Hemp farmers are overwhelmingly white and male but skew younger and more diverse than producers of other crops. And CBD is far from dead, despite a price crash and widespread predictions that hemp’s fiber and grain products would soon overshadow hemp flower products.
Those are just a couple of insights from a first-of-its-kind survey on the young hemp industry released last week by the U.S. Department of Agriculture’s National Agricultural Statistics Service.
Researchers received responses from 20,501 people who grew hemp in 2021, a figure the USDA cautions likely does not provide the full picture of legal hemp producers.
Still, the survey provides the deepest and most reliable pricing and production data yet for an industry that hadn’t been tracked officially in decades.
Who grows hemp?
The survey was the first national analysis of who is growing hemp, not just where and how much. Researchers found that 90% of hemp growers are white, and 82% are male.
USDA analyst Lance Honig warned against comparing the hemp industry’s demographics to those growing other crops because statistics for the broader agriculture sector are out of date.
The most recent national agriculture census was taken in 2017, when the USDA found the average farmer was 57.5 years old. More than 95% of farmers in that survey were white, and 64% were males.
The USDA found hemp growing in every state last year except Idaho, which was the last to exercise the option to allow hemp production. The agency reported no numbers from territories or tribal lands.
Yields and pricing
Analysts also tracked per-acre yields and which states grew the most hemp.
Colorado planted the most outdoor hemp last year, 10,100 acres, but only harvested about a third of that, 3,100 acres. Montana harvested the most hemp last year, 4,500 acres.
California dominated indoor hemp production last year, with 3.9 million square feet. Colorado was a distant second with 1.9 million square feet, followed by:
- Oregon (1.7 million square feet).
- New York (1.1 million square feet).
- Florida (990,000 square feet).
The agency also tracked per-acre yields. For outdoor-grown hemp flower, farmers harvested an average of 1,235 pounds per acre. Hemp grain producers averaged 530 pounds per acre, and fiber producers reported average yields of 2,620 pounds per acre.
Pricing averages were produced based on self-reported data of what farmers expected to be paid for their crops, not how much they would profit. Honig pointed out that pricing for any crop can vary widely within a calendar year and that different products weigh different amounts, meaning that per-pound price comparison are complex.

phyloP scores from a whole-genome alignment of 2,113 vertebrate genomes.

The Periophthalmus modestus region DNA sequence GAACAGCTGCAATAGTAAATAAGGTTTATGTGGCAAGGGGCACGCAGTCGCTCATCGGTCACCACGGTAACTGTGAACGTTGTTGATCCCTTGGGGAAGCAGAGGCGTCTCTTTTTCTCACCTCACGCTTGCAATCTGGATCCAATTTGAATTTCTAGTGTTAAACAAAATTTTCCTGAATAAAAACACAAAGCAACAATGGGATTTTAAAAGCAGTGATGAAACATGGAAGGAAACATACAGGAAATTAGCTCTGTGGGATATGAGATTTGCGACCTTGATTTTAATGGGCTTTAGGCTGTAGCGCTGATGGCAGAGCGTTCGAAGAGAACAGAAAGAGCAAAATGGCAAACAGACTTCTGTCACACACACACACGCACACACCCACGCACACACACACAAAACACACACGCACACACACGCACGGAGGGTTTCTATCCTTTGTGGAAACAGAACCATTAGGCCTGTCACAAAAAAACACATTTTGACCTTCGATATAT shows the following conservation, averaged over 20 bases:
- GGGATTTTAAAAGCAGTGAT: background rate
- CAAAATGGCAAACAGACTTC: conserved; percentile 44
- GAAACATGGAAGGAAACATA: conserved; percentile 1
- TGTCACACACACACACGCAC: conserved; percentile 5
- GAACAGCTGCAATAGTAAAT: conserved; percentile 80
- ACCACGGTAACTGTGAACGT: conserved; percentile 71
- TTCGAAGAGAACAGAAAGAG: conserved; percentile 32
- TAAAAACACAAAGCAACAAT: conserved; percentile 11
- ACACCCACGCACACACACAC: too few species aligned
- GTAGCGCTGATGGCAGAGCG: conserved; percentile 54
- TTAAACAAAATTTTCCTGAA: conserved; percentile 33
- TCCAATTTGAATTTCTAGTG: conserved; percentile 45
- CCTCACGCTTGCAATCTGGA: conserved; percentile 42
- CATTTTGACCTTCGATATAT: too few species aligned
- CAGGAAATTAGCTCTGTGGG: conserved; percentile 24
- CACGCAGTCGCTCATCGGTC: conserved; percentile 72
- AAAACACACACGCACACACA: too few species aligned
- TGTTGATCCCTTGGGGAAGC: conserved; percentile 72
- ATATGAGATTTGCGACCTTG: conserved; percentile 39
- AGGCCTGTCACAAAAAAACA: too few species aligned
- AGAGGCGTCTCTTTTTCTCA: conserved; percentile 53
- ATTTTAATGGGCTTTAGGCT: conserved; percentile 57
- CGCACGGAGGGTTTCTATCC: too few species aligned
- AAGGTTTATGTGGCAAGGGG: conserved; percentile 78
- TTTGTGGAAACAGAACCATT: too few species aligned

For outdoor-grown hemp, the USDA found national average sale prices last year were:
- $39.60 per pound for flower.
- $1.51 per pound for grain.
- $1.50 per pound for fiber.
In another national first, the USDA collected pricing information for hemp clones and transplants or young plants, which saw an average price of $1.56 per plant, with the nation producing about 20.2 million of them.
Honig called the results a baseline that will be more useful for producers in future years.
“We’re kind of thinking this could be an annual survey, but it’s going to be depending on funding, of course,” Honig told Hemp Industry Daily.
Reaction to the numbers
Activists cheered the USDA’s effort and called it an important step for hemp to take its place alongside other mainstream crops.
“While these numbers may seem small in comparison to other commodities and specialty crops, when the economic value is contrasted against acreage, it demonstrates the extraordinary potential of the hemp crop,” National Hemp Association chief Geoff Whaling said in an email.
But Whaling added that the “mishmash” of regulations on hemp products have “left farmers and consumers wondering whether hemp is legal, whether there is a real market or whether this is just another passing fad.”
Whaling also argued that the low production numbers for hemp fiber and grain products likely reflect a lack of processing and shouldn’t suggest those sectors are overhyped.
“We hear from manufacturers all over the country seeking domestic sources of commercially viable hemp fiber and grain. Yet without processing facilities – which will require years of significant investment – the journey toward scale will be a slow one,” he wrote.